Leading for Change!

 

15th May 16

Telling Your Story

Being a results-driven leader also means that you have a story that needs to be heard. This story involves articulating the end results your community wants to achieve, the problems getting in the way, and an action plan for making things better. Your story must be authentic. Your objectives must be clear and come from a position of knowledge and integrity. Without authenticity, a results-driven leader has nothing to offer. Your transparency and authenticity are what engages partners to want to be part of the change.

In order to tell your story, you need to be clear on what results you are all working towards together. They must be concise, common-sense, and positive ideas like ‘children are ready to learn’, ‘families are economically stable’, and ‘people are healthy’. These results are at the forefront of your mind. They are part of your story because being a leader is not ultimately about you; it is about the collaboration you are leading and the community in which you are working. It is about knowing that talking about problems is not enough – that action through a robust results-driven process is essential to driving the desired change.

Working with Partners

Leadership for results is more than just saying that ‘enough is enough’. Being a results-driven leader means that you must be able to engage with all partners who have a role to play. You must be prepared to work together to tackle those ‘wicked’ complex population wellbeing issues that cannot be solved without collaboration. 

Results driven-leaders understand their own personality and temperament and that of their partners. They know how to use this understanding to get the most out of themselves and their teams. This requires knowledge of what motivates you as the leader, what motivates your team as a whole, and the individual motivations of each team member. Results-driven leaders are skilled at engaging the partners they need to tackle complex social issues. They know that engaging these partners requires them to have a clear understanding of the interests that these partners hold, a strong grasp on interest-based negotiation, and a commitment to shared accountability.

Leading With Bravery

Results-driven leaders are brave leaders: they take the time to diagnose difficult issues, they interrupt the status quo, and they innovate. They know how to separate the essential from the expendable and how to prioritize resources. Above all, they are not afraid of making a mistake. They understand that in this work, no one is perfect and no solution is perfect, but they don’t let that get in the way of taking action and making progress. Throughout their difficult journey, leaders ensure that their teams never loose sight of the end goal: collaboratively creating the capabilities that lead to achieving aspirational population results.

Part of leading with bravery includes learning to be adaptive to new circumstances. These could be changes in the political, social, or economic landscape in which you are working. It is about analysing the culture in which you operate and making decisions both sensitive to this culture and mindful of your community’s end goals. Being adaptive is necessary for leading your organisations and communities to thrive in challenging environments. It involves being able, both individually and collectively, to take on the difficult process of change and hurdle the obstacles that get in the way.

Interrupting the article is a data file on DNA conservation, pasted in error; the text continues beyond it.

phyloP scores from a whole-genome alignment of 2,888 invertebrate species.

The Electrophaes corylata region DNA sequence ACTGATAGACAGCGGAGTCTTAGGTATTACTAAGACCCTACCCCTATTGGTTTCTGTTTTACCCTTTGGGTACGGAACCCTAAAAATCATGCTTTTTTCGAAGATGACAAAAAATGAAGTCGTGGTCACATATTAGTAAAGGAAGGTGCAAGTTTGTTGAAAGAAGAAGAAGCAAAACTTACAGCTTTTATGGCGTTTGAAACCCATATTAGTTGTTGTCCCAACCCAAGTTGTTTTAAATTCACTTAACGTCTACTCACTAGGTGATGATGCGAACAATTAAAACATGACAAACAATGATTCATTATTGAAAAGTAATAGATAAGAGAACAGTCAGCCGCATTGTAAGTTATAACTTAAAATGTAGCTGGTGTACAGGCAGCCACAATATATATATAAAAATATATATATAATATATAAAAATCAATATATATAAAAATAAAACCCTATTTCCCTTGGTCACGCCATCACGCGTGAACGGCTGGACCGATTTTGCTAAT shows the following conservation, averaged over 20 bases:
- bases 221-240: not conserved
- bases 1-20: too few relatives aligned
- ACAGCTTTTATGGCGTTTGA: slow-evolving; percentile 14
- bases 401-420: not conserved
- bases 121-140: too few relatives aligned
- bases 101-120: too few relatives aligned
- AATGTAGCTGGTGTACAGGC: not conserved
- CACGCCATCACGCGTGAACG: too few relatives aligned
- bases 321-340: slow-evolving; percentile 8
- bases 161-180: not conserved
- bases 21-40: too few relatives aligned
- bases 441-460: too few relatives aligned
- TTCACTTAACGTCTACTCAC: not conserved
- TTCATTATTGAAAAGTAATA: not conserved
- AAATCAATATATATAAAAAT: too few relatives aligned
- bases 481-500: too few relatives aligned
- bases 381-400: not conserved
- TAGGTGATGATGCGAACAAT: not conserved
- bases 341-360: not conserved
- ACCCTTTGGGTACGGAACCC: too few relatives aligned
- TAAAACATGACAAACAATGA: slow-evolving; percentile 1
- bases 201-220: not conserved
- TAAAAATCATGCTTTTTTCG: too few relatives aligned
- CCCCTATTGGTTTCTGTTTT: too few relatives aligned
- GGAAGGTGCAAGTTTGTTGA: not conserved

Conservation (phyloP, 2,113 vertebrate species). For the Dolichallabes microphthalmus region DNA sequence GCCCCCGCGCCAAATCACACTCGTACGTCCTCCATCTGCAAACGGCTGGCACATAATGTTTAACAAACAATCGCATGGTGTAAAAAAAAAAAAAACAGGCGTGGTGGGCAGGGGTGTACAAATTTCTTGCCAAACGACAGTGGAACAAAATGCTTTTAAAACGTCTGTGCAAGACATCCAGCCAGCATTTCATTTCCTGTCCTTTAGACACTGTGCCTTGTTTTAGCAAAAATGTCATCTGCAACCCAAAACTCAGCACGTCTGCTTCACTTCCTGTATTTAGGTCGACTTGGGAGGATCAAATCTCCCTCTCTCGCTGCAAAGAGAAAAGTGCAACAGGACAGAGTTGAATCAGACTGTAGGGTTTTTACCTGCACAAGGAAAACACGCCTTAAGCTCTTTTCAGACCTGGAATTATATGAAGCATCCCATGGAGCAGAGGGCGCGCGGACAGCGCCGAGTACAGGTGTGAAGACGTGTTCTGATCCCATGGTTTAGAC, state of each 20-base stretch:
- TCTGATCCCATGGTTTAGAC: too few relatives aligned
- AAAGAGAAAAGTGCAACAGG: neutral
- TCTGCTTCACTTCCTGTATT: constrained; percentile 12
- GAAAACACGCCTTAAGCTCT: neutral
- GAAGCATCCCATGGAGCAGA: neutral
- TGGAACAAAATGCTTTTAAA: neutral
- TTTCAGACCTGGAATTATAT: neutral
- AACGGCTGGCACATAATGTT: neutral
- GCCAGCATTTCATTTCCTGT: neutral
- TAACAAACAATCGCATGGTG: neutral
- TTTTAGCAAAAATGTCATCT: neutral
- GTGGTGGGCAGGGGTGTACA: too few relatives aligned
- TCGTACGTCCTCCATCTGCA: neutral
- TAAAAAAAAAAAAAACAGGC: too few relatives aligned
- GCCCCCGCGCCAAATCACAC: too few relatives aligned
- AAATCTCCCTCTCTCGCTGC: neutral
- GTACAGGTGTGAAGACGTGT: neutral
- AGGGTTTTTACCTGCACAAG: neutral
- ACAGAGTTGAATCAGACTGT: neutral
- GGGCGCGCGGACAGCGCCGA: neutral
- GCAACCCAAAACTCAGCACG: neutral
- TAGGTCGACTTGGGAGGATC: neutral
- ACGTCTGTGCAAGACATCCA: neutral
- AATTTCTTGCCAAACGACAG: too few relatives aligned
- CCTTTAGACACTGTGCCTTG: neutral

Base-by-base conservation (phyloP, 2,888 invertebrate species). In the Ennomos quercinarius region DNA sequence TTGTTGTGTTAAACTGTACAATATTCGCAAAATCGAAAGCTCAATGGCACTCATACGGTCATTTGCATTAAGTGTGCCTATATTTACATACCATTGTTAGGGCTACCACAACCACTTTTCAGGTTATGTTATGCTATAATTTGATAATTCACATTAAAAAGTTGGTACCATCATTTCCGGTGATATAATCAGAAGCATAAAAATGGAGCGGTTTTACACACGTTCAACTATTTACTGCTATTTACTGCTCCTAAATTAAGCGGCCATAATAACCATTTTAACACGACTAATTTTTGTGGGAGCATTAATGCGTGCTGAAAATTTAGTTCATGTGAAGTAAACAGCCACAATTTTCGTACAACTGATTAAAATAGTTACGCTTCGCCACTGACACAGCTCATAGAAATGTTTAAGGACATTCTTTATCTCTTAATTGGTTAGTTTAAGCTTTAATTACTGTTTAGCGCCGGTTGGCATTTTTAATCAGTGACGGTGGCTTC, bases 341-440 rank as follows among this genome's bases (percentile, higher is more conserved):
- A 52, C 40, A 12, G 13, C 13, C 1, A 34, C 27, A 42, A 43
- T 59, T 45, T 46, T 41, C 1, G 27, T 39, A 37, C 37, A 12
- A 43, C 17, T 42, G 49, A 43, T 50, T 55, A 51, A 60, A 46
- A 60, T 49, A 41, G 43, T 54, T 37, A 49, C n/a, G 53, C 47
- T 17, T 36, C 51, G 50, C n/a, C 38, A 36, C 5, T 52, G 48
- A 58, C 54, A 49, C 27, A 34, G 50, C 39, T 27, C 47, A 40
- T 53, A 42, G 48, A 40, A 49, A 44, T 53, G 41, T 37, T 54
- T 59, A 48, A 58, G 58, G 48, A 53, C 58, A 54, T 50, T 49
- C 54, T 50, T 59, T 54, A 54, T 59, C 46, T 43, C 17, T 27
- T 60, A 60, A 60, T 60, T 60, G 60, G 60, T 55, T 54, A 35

Moving Beyond Collective Impact

In ‘Bringing Soul to the Work of Collective Impact’, Dr. Michael McAfee, Director of the Promise Neighborhoods Institute, strongly asserts that the 5 conditions of Collective Impact are not enough on their own to achieve long-term measurable impact in a community. In his article, Michael describes an additional set of 5 competencies that leaders need to master in order to effect meaningful change. These are:

  •  A point of view linked to action – Achieving results at the large-scale population level is no longer optional for results-based leaders. Leaders, teams, and partners must establish results that they are working towards and ensure shared accountability for taking action.
  • Skill at achieving equity – Leaders must be competent at using an evidence-based approach that is disciplined in moving from talk to action. This approach must also be effective at helping practitioners: identify root causes of issues, disaggregate population-level data, engage partners, and craft equity-focused strategies. Results Based Accountability is a smart approach for achieving these objectives.
  • Using yourself as an instrument of change – Leaders must hold themselves and others accountable for achieving population-level results.
  • Addressing race, class and culture – Leaders must be willing to talk about these issues and how they impact people experiencing poverty. They must be dedicated to collaboratively dismantling these systems.
  • Adaptive leadership – See “Leading with Bravery” above.

The Promise Neighborhood Institute has utilized the Results Based Accountability framework to operationalise these conditions. However, as Dr. McAfee suggests, frameworks for change aren’t enough in-and-of-themselves. To really drive action and achieve population results, we need competent, brave, adaptive, and selfless results-driven leaders. Leaders who are not afraid to disturb the status quo, make mistakes, and tackle complex obstacles along the way.